If your children don’t need the money you’ve saved, there’s actually a simple way to avoid the 529 withdrawal penalty.
Debt.com strives to provide our users with helpful information while remaining unbiased and truthful. We hold our sponsors and partners to the highest industry standards. Once vetted, those sponsors may compensate us for clicks and transactions that occur from a link within this page.
Question: I have a 529 college savings plan for my son with $56,000 in it. My son has won a full scholarship to college valued over $150,000. I’m trying to find out what I need to do to withdraw the 529 money without any penalty.
– Mike Y. in Pennsylvania
Andrew Pentis, personal finance expert and certified student loan counselor at Student Loan Hero, responds…
First off, congratulations are in order, as scoring a full-ride college scholarship is no easy feat.
And in this day in age, avoiding federal and private student loans — plus calling off the search for student loan forgiveness — is a huge win for your whole family.
As happy as you must be for your son, it’s also fair to be concerned with how to handle that five-figure savings balance. After all, you won’t employ it in the way you once imagined.
Thankfully, there’s a rather simple (and likely satisfying) answer to your question: The IRS allows you to withdraw an amount equal to your son’s scholarship award without facing the 10 percent penalty attached to other atypical, non-qualifying withdrawals.
Now, before you call your 529 plan account manager and ask to cash out, Mike, keep these two facts in mind:
Uncle Sam will want a cut
Unlike with more traditional qualifying expenses, you’ll still have to pay federal (and potentially state) income tax on a withdrawal related to your son’s scholarship. We recommend talking to a certified tax attorney to determine what taxes you will need to pay, as well as when and how, so you can ensure you file your taxes correctly with those withdrawals included.
Make that withdrawals, plural
First, you must wait until your son officially receives his tuition reduction to make any withdrawal. After he’s handed about $37,500 of school-offered financial aid for his freshman year, for example, you can take out that amount — or $18,750 per semester, depending on the school’s billing quirks — but not a cent more.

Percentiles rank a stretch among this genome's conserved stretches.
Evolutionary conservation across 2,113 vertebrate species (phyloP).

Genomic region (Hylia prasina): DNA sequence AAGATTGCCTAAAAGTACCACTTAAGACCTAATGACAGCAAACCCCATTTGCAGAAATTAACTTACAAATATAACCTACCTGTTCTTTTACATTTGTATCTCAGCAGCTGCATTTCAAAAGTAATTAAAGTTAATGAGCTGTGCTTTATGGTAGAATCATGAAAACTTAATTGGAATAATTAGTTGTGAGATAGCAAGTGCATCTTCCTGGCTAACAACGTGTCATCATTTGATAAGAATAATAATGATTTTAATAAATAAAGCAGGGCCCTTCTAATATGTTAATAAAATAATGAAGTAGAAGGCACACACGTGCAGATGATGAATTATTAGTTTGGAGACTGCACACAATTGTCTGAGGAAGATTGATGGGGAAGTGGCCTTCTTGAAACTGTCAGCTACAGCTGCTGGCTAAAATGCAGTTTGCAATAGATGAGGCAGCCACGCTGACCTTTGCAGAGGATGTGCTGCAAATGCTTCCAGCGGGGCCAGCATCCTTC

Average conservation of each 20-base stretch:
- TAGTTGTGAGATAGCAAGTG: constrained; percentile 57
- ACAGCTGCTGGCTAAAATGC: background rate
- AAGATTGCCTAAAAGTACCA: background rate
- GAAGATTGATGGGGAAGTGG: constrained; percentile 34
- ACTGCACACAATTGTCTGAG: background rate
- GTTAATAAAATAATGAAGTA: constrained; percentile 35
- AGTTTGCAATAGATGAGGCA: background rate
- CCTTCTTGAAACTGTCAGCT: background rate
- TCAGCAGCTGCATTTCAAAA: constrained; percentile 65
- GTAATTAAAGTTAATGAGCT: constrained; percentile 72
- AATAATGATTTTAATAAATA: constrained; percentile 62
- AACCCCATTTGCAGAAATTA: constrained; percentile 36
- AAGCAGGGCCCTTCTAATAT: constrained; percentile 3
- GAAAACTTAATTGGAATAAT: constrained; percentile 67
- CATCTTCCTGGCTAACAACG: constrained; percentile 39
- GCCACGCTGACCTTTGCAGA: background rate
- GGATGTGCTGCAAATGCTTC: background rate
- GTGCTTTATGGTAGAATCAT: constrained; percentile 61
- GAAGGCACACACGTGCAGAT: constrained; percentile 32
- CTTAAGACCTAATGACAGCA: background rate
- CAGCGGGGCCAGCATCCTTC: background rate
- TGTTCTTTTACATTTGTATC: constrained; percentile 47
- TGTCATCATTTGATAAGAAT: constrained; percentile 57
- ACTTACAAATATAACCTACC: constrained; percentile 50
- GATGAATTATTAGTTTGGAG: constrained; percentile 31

Given the rough dollars-and-cents figures you provided in your question, you’d probably have to wait until at least your son’s third semester on campus to zero out your 529 account balance. That would allow you to fully avoid the 10 percent 529 withdrawal penalty you’d face otherwise. Attempting to pull out the entire $56,000 before your son actually receives that amount of aid would be considered a nonqualified withdrawal. Thus it would be subject to the very same 10 percent penalty you’re attempting to avoid.
If you don’t like the strings attached to your unusual but qualifying withdrawal, you could also keep your 529 plan savings right where it is. Even if you’re done making contributions, you have other account management options, including:
Covering expenses that the scholarship doesn’t
If your son’s scholarship won’t completely pay for secondary qualifying expenses, you could make tax- and penalty-free withdrawals from your 529 account to finance them. This could include things like books, school supplies, and computer equipment. Unfortunately, Mike, not all full rides are truly full, and your savings could still come in handy.
Another family member could use the funds
If your son has a sibling, or if you have another family member with (upcoming) education costs, you could change the account beneficiary. If you’re feeling extraordinarily generous, you could keep the 529 where it is, allow it to grow and eventually gift it to a grandchild. Perhaps your son’s offspring could eventually benefit from your hard-earned savings.
When you have $56,000 sitting in your college savings plan, “hard-earned” is exactly what it is. You likely stashed away hundreds of dollars every month, throwing in a little extra here and there, with the idea that you’d help your son foot the bill for college.
Now that you don’t need the savings for that specific purpose, hopefully, the IRS’ generous rules allow you to put it toward another worthy cause.
Published by Debt.com, LLC